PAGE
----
The Nightmare Dilemma -- Mindee Arnett
Book 2 of Arkwell Academy
Much like the first book in this series, The Nightmare Dilemma is very enjoyable and cute. But I can't help but note that, also like the first book, something seems to be missing--enough so that the book falls short of being memorably awesome. I just can't seem to put my finger on what it is that doesn't work quite right for me. The narrative tone of the first book felt strangely detached; the narrative tone of this second book, however, feels... off. I can't quite reconcile the tone of the story with the subject matter depicted in the story--they just don’t feel like they match up.
Nonetheless, the story was enjoyable and the characters were also likable. The world of Arkwell Academy has so much potential to extend into many story lines (and still gives me the same feel as the Harry Potter world, which I also loved immensely). I'm not sure how the trilogy will conclude, but I wouldn't mind reading more stories that could take place within the same fictional world as Arkwell Academy, as again, there is so much potential for lots of storytelling.
The Official Story Blurb:
Dusty Everhart might be able to predict the future through the dreams of her crush, Eli Booker, but that doesn’t make her life even remotely easy. When one of her mermaid friends is viciously assaulted and left for dead, and the school’s jokester, Lance Rathbone, is accused of the crime, Dusty’s as shocked as everybody else. Lance needs Dusty to prove his innocence by finding the real attacker, but that’s easier asked than done. Eli’s dreams are no help, more nightmares than prophecies.
To make matters worse, Dusty’s ex-boyfriend has just been acquitted of conspiracy and is now back at school, reminding Dusty of why she fell for him in the first place. The Magi Senate needs Dusty to get close to him, to discover his real motives. But this order infuriates Eli, who has started his own campaign for Dusty’s heart.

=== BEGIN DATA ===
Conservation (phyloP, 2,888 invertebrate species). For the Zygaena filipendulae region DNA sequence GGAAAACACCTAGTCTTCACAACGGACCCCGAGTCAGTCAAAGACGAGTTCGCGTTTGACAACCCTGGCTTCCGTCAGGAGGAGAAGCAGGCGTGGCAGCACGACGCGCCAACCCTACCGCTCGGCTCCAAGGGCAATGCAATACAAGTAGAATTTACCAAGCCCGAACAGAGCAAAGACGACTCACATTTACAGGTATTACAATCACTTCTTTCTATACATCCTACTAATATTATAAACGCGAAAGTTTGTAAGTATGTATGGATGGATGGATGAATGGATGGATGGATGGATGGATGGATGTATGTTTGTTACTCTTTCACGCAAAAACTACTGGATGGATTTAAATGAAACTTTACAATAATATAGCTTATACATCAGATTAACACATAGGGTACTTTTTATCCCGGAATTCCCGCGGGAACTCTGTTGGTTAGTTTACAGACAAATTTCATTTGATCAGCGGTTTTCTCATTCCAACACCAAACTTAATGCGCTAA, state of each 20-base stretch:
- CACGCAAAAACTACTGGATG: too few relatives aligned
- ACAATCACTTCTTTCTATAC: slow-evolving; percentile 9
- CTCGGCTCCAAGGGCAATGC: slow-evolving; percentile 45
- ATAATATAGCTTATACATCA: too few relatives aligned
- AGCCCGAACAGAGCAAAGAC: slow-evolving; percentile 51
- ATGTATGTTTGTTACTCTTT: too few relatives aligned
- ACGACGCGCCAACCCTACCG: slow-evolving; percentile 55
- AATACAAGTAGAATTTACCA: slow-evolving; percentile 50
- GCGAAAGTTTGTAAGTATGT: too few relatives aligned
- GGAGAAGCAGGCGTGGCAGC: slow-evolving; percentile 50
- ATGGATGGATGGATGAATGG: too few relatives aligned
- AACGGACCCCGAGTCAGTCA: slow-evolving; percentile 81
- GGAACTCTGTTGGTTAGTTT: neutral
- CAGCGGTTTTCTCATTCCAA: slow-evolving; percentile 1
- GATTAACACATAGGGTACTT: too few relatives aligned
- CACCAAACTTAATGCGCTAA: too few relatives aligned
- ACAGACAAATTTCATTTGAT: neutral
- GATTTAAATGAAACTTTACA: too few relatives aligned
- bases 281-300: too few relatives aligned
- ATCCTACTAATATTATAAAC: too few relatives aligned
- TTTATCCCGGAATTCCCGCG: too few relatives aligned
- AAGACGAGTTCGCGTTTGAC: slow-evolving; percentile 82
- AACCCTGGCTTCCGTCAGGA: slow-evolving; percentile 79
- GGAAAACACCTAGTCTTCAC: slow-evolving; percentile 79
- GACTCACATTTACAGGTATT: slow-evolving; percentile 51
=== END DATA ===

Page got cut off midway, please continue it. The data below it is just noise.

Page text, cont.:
As Dusty takes on both cases, she begins to suspect they’re connected to something bigger. And there’s something very wrong with Eli’s dreams, signs that point to a darker plot than they could have ever imagined.
Some of the stuff mentioned in the blurb don't exactly present in the actual book, but none of it really too significant, honestly. As much as I enjoyed the book, I can't say that it's the most memorable experience. And, as I already stated, the narrative tone through Dusty doesn't seem to match the subject matter being presented in the book either; Dusty has a fairly juvenile tone of voice, but the things that are happening feel like they are more mature and serious. It actually made the narration slightly distracting, especially when Dusty spends more time than necessary drooling over Eli, repetitively admiring his "hot body" or something to that effect.
But the mystery was fun and interesting and the ultimate Big Baddie (though unsurprising) made for a good twist in the overall storyline. There was a lot of stuff going on, ranging from controversial matters as well as some social and human causes that parallel ongoing conflicts in the real world throughout history. It inspires some thought, but with the flippant tone of the narration, again, it makes it hard to focus on any of it.
Overall, the story was interesting, though a lot of the events were predictable, even the development of the romance between Dusty and Eli was slightly eye-roll-worthy predictable--not that it was handled badly or anything, but... well... I guess it works. Selene is still cool and awesome as the awesome best friend and even Lance makes a great potential side-kick type character for future purposes. I expect him to have more book time in the last book.
One thing is for sure: I am very much still interested in reading the last book to see how everything turns out in the end.
This book is a pre-chosen participant in the following Reading Challenge(s):